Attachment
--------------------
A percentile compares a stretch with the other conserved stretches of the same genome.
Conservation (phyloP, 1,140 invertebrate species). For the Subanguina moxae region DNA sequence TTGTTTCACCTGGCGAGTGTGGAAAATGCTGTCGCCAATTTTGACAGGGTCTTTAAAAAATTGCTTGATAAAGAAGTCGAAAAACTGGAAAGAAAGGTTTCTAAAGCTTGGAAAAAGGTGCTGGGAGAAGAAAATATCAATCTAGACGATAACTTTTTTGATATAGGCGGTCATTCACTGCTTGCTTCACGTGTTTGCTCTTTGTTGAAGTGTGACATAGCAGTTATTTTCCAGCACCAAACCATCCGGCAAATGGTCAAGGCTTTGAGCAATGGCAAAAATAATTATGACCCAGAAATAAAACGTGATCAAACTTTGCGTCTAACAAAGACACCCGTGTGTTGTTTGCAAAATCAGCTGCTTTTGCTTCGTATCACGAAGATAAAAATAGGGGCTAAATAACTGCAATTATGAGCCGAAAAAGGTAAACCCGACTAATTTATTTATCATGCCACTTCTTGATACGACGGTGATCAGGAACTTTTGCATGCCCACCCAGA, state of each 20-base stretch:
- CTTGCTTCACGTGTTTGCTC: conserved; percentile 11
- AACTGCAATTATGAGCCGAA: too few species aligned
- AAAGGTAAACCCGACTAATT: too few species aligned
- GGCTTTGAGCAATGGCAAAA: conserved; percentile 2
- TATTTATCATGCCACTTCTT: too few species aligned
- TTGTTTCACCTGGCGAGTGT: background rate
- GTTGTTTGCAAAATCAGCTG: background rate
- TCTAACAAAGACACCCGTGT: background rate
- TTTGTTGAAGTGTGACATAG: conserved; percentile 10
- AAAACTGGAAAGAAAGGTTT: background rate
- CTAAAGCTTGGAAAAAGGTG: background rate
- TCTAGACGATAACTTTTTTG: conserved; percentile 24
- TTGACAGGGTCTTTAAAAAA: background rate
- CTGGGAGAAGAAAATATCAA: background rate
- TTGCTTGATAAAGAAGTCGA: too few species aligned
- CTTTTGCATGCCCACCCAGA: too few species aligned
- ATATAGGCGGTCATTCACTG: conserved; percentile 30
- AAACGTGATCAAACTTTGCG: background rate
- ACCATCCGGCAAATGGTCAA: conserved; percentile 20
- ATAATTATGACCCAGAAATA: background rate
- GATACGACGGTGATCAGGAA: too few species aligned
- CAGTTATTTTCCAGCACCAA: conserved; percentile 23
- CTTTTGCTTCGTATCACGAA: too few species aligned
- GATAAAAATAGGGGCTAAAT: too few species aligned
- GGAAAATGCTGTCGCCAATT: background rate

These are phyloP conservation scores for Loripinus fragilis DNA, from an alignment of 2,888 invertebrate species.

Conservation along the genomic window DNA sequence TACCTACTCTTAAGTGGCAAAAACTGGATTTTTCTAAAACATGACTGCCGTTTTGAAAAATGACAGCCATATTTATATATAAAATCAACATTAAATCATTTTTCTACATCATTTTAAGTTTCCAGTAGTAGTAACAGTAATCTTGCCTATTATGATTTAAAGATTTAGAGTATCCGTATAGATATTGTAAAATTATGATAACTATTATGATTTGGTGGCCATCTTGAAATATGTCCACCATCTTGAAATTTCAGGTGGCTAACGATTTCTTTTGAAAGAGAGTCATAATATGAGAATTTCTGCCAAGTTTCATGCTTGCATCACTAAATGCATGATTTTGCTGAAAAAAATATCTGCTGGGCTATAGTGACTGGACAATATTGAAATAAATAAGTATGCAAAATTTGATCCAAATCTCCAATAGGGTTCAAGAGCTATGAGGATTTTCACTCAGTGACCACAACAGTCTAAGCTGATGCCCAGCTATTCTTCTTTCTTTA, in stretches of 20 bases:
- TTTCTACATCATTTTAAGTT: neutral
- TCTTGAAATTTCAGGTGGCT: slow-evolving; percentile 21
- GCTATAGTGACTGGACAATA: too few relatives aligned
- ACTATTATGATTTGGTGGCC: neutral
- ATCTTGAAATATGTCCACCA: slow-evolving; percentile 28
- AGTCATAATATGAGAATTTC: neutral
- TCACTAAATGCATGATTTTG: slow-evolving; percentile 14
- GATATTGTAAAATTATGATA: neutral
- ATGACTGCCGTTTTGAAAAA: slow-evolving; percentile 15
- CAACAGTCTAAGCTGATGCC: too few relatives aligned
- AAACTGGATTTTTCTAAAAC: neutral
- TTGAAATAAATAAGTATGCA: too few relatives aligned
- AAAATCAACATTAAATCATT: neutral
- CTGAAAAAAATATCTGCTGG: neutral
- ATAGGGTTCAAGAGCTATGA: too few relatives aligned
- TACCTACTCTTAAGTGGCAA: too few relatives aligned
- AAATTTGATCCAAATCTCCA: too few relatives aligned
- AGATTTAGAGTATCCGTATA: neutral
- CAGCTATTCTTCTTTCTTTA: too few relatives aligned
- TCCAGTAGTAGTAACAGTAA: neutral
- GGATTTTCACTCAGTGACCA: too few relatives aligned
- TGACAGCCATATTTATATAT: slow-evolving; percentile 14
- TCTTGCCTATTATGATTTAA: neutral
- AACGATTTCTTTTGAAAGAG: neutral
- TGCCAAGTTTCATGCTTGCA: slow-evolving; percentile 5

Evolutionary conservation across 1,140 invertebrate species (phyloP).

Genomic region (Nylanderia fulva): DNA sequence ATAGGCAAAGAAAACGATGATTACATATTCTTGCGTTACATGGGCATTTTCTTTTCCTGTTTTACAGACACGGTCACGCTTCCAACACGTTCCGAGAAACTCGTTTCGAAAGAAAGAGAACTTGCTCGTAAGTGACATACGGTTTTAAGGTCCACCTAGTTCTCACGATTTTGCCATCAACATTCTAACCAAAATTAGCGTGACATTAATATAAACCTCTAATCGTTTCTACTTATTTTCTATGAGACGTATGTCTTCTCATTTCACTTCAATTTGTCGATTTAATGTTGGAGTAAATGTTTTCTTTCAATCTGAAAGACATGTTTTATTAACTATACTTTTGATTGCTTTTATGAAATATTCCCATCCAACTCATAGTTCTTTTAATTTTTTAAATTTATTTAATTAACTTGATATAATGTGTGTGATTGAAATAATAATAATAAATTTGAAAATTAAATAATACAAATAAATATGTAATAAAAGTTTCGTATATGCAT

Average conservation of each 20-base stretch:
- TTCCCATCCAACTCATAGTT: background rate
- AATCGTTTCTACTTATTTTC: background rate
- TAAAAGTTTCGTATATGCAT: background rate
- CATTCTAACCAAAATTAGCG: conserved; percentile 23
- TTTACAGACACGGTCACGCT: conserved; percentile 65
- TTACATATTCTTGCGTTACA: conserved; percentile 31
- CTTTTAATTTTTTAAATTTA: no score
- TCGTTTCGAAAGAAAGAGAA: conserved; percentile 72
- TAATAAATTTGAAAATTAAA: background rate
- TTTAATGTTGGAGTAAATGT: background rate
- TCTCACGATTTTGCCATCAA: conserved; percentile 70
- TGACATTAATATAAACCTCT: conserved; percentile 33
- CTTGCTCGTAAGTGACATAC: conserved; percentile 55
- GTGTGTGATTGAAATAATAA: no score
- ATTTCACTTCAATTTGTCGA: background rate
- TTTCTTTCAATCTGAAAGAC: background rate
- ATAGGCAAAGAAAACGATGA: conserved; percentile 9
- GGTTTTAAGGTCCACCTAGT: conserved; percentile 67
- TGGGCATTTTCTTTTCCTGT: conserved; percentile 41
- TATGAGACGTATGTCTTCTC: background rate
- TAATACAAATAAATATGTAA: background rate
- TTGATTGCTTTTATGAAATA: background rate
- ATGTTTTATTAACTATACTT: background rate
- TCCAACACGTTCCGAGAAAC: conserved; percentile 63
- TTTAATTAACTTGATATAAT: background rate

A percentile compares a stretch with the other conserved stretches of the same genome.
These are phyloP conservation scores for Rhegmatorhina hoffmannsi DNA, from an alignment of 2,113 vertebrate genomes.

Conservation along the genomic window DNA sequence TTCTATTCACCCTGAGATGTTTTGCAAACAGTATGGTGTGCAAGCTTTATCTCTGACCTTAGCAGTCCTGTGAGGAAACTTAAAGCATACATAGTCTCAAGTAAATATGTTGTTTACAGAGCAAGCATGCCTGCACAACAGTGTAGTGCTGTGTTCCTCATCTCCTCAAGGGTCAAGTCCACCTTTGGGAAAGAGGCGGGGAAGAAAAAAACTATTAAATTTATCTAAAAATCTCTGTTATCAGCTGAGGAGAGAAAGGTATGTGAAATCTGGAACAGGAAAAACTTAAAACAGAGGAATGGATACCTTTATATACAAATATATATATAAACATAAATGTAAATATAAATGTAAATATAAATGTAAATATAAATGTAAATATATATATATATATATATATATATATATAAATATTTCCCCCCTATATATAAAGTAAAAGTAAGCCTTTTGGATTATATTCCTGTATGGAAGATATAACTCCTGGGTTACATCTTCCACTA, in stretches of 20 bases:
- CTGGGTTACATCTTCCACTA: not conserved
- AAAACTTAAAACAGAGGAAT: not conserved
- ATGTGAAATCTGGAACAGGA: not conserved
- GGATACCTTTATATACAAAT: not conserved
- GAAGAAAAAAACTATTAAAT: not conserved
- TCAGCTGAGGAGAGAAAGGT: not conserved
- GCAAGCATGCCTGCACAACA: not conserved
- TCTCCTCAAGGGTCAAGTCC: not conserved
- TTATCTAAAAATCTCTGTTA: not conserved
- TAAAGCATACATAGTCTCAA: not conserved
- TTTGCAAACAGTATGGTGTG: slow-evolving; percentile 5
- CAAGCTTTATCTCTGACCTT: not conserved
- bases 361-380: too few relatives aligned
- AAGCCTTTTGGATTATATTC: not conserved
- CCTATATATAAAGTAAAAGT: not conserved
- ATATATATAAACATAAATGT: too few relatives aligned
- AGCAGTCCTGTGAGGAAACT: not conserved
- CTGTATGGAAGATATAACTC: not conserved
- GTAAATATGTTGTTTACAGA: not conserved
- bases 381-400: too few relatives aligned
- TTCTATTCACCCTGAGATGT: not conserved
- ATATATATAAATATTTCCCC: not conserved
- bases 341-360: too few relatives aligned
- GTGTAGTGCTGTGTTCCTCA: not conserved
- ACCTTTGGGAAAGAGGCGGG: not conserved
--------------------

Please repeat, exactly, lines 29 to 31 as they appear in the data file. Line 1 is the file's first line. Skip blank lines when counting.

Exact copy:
Conservation along the genomic window DNA sequence TACCTACTCTTAAGTGGCAAAAACTGGATTTTTCTAAAACATGACTGCCGTTTTGAAAAATGACAGCCATATTTATATATAAAATCAACATTAAATCATTTTTCTACATCATTTTAAGTTTCCAGTAGTAGTAACAGTAATCTTGCCTATTATGATTTAAAGATTTAGAGTATCCGTATAGATATTGTAAAATTATGATAACTATTATGATTTGGTGGCCATCTTGAAATATGTCCACCATCTTGAAATTTCAGGTGGCTAACGATTTCTTTTGAAAGAGAGTCATAATATGAGAATTTCTGCCAAGTTTCATGCTTGCATCACTAAATGCATGATTTTGCTGAAAAAAATATCTGCTGGGCTATAGTGACTGGACAATATTGAAATAAATAAGTATGCAAAATTTGATCCAAATCTCCAATAGGGTTCAAGAGCTATGAGGATTTTCACTCAGTGACCACAACAGTCTAAGCTGATGCCCAGCTATTCTTCTTTCTTTA, in stretches of 20 bases:
- TTTCTACATCATTTTAAGTT: neutral
- TCTTGAAATTTCAGGTGGCT: slow-evolving; percentile 21